DIY Network

Discover the Latest Bathroom Color Trends

From peach to lavender to turquoise, our experts weigh in on the hottest colors, trends and palettes for your bathroom.

More in Bathroom

For bathrooms, the trend in color is more. "It used to be that there wasn't a lot of color in the bathroom, so more color is definitely a newer trend," says Jamie Drake, interior style guru and author of New American Glamour. "You still see a lot of the white, crisp spa-like solutions, but even those often have bright accents."

Neutral shades such as cream, beige and taupe have long been popular color choices for the bathroom because they wear well and fit easily into any design scheme. But these safe colors are giving way to bolder palettes that create a cheerful, fun place to wake up to every morning. Drake is using lots of what he calls "bright pastels with a presence" -- vivid lavender, Caribbean turquoise and vibrant Miami Beach peach -- for the bathrooms of his high-profile clients, who include Madonna and New York City Mayor Michael Bloomberg.

While bold can be beautiful, it's not necessarily for everyone. "Color is crucial in creating different moods, so I create a range of palettes for a wide variety of lifestyles and looks," explains Leatirice Eiseman, director of the Pantone Color Institute, an interior design industry leader in forecasting the hottest color trends. "Color forecasting is about reinventing the ways you put colors together so you get a fresh, clean feeling, without abandoning the hues that fit your personal taste."

In the home color forecast for 2008, eight different palettes all advocated some surprising pairings. One palette, Wellspring, is particularly suited for a soothing and relaxing bath experience. Based on the properties of water, Wellspring uses shades of blue and aqua, highlighted by a glimmer of effervescent undersea green, violet and indigo. Mother-of-pearl and the sandy shades of the shore bring a beautifully warming balance.

A Touch of Color
If you don't want color everywhere in your bath, try adding small doses in cheerful colors such as sunny yellow or fire-engine red that are inspired by children's bathrooms. Plastic or enamel faucets or fanciful geometrically shaped light fixtures are two bold solutions that can give your bathroom a unique look.

Those who like to change color frequently, for example with the seasons, should consider rotating accessories. "You can easily add a touch of updated color -- an unexpected 'aha' -- with towels, rugs and other accessories," says Eiseman. Try cool spa colors such as sapphire blue and seafoam green for spring, and brighter beach colors such as flamingo pink and chartreuse for summer. With the fall comes warmer shades of brown, while winter-influenced colors include candy apple red and maroon with an undertone of pink.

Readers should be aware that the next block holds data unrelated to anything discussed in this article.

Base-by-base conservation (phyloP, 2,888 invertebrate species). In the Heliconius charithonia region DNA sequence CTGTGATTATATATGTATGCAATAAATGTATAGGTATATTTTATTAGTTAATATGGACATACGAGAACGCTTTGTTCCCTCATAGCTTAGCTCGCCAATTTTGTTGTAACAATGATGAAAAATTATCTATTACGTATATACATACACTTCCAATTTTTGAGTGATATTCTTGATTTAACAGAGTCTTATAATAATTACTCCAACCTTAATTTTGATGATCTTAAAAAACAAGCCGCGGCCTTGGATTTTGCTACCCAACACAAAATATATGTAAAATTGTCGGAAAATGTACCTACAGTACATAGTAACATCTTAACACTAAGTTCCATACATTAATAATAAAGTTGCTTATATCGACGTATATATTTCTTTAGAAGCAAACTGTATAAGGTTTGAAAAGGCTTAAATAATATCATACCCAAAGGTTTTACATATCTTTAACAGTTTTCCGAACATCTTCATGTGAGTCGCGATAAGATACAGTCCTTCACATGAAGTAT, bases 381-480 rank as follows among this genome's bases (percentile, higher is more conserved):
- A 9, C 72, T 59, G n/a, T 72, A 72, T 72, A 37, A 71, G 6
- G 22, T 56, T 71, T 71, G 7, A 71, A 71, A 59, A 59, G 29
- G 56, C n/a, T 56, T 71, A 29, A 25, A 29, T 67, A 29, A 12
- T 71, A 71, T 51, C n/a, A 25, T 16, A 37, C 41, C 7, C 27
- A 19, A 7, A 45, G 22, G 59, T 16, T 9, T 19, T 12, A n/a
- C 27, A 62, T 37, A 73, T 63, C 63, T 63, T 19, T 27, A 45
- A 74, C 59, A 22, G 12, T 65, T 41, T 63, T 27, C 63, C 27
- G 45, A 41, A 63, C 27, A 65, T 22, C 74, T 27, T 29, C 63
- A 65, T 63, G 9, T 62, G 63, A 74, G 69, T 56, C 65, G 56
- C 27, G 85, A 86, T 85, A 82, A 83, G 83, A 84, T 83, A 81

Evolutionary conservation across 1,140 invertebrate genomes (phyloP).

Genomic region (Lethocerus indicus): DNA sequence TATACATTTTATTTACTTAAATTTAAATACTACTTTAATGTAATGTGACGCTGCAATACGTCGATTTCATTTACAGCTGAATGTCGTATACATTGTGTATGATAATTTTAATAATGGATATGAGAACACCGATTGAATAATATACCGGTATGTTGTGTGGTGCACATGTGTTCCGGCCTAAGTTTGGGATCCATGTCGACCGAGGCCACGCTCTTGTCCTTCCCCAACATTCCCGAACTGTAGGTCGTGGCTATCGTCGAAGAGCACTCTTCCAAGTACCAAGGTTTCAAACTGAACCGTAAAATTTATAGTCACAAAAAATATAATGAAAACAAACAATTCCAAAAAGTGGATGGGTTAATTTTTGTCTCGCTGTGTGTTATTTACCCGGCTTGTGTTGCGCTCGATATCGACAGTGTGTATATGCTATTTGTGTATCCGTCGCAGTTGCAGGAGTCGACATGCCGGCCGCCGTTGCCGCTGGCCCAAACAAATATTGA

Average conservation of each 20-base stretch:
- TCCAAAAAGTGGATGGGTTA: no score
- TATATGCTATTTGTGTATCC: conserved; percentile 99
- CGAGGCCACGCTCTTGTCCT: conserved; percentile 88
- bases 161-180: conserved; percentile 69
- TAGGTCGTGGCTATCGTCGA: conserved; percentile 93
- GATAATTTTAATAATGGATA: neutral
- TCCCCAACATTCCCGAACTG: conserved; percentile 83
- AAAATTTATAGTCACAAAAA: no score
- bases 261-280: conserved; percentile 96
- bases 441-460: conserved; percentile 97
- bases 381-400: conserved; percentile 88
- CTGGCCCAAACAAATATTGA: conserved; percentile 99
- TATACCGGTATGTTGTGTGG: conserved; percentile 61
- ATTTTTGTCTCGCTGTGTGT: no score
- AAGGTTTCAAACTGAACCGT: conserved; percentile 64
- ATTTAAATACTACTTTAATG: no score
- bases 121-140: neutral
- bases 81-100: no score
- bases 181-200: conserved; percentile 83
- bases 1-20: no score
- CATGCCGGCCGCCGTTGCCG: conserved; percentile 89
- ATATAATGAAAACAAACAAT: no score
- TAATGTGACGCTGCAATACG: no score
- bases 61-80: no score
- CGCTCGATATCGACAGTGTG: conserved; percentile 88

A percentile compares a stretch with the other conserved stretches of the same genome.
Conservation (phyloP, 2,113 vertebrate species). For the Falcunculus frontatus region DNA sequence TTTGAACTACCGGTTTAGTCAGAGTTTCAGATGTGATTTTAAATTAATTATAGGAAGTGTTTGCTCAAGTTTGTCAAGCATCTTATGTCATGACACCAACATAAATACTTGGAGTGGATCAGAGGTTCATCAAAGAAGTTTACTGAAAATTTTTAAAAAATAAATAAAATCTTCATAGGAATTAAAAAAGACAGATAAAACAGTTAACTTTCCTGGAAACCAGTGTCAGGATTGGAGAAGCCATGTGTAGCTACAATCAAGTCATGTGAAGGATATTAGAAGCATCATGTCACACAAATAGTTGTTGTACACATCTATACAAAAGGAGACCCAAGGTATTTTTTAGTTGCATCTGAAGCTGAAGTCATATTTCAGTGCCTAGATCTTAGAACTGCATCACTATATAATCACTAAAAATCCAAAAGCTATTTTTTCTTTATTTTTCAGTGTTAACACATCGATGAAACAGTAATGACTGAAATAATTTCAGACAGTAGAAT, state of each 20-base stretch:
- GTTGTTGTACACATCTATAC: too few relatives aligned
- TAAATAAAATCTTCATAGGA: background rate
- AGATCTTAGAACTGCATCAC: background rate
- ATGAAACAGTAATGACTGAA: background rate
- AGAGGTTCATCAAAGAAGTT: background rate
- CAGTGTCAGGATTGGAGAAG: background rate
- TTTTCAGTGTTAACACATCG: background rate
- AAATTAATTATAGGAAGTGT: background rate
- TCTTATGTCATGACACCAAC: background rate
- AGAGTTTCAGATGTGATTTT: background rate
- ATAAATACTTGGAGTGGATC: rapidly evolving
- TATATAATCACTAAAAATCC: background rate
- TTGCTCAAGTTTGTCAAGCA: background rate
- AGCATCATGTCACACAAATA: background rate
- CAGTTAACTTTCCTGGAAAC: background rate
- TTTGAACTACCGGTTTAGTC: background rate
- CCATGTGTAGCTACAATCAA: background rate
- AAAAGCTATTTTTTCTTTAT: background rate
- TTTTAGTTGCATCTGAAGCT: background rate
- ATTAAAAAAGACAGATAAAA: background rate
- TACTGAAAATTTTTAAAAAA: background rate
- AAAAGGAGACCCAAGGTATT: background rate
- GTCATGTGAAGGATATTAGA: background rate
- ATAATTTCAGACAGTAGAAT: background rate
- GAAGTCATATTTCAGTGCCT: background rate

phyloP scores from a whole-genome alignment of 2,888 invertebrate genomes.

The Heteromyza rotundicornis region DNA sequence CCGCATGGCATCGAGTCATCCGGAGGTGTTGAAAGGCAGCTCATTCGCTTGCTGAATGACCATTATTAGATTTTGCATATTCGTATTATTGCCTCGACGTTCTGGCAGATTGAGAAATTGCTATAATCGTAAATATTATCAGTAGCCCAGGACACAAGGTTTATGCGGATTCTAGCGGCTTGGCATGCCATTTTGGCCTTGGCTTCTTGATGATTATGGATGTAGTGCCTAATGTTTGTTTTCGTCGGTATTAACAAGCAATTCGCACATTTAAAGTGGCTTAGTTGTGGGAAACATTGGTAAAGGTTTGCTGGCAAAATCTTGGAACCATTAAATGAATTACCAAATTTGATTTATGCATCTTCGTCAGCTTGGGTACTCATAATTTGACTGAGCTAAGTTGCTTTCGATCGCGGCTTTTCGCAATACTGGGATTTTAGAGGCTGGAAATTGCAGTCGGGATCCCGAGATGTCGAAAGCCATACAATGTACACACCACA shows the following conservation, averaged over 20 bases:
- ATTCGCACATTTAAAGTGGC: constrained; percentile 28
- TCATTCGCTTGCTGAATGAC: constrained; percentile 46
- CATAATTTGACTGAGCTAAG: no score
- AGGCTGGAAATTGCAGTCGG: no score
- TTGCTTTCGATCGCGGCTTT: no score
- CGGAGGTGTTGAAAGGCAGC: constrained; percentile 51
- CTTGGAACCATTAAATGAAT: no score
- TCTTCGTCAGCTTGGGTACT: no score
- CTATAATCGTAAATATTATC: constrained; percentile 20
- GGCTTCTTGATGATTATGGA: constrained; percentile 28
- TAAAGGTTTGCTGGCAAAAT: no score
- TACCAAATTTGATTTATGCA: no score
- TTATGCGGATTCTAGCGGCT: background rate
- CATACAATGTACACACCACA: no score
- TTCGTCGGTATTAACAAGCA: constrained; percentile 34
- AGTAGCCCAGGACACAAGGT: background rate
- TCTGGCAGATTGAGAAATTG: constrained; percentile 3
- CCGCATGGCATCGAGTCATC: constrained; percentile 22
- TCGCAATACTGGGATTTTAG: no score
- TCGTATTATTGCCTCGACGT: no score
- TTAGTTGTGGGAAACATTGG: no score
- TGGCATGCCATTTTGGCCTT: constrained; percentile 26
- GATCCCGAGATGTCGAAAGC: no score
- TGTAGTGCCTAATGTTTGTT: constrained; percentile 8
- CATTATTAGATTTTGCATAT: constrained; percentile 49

Drake has designed a whimsical line of accessories for the bath that come in assorted textures and lively colors including metallic gold, green and raspberry. He's also a fan of iridescent tiles with a mother-of-pearl sheen that changes with the light. Drake says, "Even the white tiles are designed to shimmer and give off shades of turquoise, peach or lavender."

Timeless Colors
While we're going to see more and more color in the bathroom, certain timeless guidelines still apply. "You want colors that are flattering to the skin -- whatever you put on the wall will be the color reflected in your (face's) shadows," says Jarrett Hedborg, whose celebrity clients include Jim Carrey, Bette Midler and Jeff Bridges. "I'll never do a green bathroom because cool tones tend to be unflattering and make you look older. Yellow is another no-no, especially if you're applying make-up, because it distorts your skin tone and makes you look jaundiced."

According to Hedborg, most skin tones are pink, so you want warm tones that will pick up that color — such as peach and rose -- and create warm shadows.

Don't rule out those cool spa colors quite yet. "Some people will always like the soothing blues, blue-greens, greens and blue lavenders that enable tranquility and relaxation," says Eiseman. "Ultimately, your choice of colors boils down to your expectations of what you want in a room that suits your comfort level."

Advertisement